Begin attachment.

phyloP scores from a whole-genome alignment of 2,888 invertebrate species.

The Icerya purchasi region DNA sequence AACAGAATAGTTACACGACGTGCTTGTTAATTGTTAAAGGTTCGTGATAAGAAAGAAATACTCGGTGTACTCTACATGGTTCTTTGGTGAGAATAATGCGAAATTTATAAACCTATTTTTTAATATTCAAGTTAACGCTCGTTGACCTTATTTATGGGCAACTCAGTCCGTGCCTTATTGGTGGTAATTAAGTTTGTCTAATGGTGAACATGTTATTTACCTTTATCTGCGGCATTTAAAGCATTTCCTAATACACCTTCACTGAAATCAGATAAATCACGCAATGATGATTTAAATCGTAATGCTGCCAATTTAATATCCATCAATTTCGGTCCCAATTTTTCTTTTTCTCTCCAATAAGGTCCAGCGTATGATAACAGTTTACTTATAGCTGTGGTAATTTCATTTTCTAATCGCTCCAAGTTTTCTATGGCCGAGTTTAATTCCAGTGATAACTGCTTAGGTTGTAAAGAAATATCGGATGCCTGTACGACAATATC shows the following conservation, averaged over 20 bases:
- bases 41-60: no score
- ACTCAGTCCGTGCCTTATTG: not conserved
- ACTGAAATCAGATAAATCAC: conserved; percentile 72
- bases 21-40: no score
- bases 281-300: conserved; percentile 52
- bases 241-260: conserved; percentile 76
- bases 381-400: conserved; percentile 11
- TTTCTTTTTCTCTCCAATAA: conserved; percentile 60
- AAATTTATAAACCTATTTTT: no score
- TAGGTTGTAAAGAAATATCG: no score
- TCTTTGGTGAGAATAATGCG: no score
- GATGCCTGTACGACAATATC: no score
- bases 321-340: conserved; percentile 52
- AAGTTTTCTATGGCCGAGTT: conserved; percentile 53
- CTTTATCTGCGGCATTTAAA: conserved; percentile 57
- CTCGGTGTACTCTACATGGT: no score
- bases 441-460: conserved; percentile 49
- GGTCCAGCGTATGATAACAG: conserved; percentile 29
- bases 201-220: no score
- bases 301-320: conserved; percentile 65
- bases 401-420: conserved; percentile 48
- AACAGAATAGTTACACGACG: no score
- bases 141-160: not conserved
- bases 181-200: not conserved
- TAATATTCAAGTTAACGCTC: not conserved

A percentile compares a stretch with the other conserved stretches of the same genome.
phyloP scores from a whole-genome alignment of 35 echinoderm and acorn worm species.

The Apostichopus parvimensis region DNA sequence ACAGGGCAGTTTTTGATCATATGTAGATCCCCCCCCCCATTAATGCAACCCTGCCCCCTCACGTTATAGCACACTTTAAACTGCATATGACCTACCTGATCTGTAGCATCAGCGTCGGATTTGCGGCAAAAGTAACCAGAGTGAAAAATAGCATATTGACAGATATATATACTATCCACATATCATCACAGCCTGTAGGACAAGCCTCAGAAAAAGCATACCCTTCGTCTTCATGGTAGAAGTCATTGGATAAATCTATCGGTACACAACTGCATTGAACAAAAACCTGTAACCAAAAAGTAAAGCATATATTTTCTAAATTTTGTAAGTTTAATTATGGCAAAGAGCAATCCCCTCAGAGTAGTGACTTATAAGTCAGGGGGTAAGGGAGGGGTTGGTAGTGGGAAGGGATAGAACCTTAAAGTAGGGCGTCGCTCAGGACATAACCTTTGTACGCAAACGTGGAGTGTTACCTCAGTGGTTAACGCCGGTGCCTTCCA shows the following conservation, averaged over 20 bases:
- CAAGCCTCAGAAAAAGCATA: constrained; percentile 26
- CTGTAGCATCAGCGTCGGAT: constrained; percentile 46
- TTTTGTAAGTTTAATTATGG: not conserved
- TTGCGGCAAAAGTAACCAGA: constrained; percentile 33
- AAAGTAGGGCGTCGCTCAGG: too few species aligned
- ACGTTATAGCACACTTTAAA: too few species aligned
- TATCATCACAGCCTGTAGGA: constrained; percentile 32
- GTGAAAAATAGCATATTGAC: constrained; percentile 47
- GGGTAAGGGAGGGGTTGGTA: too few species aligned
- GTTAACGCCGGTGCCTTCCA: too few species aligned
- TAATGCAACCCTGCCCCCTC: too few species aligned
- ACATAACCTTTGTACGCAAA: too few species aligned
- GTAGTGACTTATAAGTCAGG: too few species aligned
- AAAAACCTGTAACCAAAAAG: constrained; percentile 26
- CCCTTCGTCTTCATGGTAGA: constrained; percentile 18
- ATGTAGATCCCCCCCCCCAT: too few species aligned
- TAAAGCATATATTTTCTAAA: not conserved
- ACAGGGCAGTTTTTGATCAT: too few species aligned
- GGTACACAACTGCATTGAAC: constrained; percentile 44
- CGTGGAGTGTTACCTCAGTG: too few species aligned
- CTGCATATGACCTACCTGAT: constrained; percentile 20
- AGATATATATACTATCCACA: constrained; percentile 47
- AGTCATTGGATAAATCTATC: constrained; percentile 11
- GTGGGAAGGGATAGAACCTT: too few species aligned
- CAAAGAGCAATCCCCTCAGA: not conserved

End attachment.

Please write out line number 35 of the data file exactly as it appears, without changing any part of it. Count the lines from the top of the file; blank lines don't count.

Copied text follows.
- AAAGTAGGGCGTCGCTCAGG: too few species aligned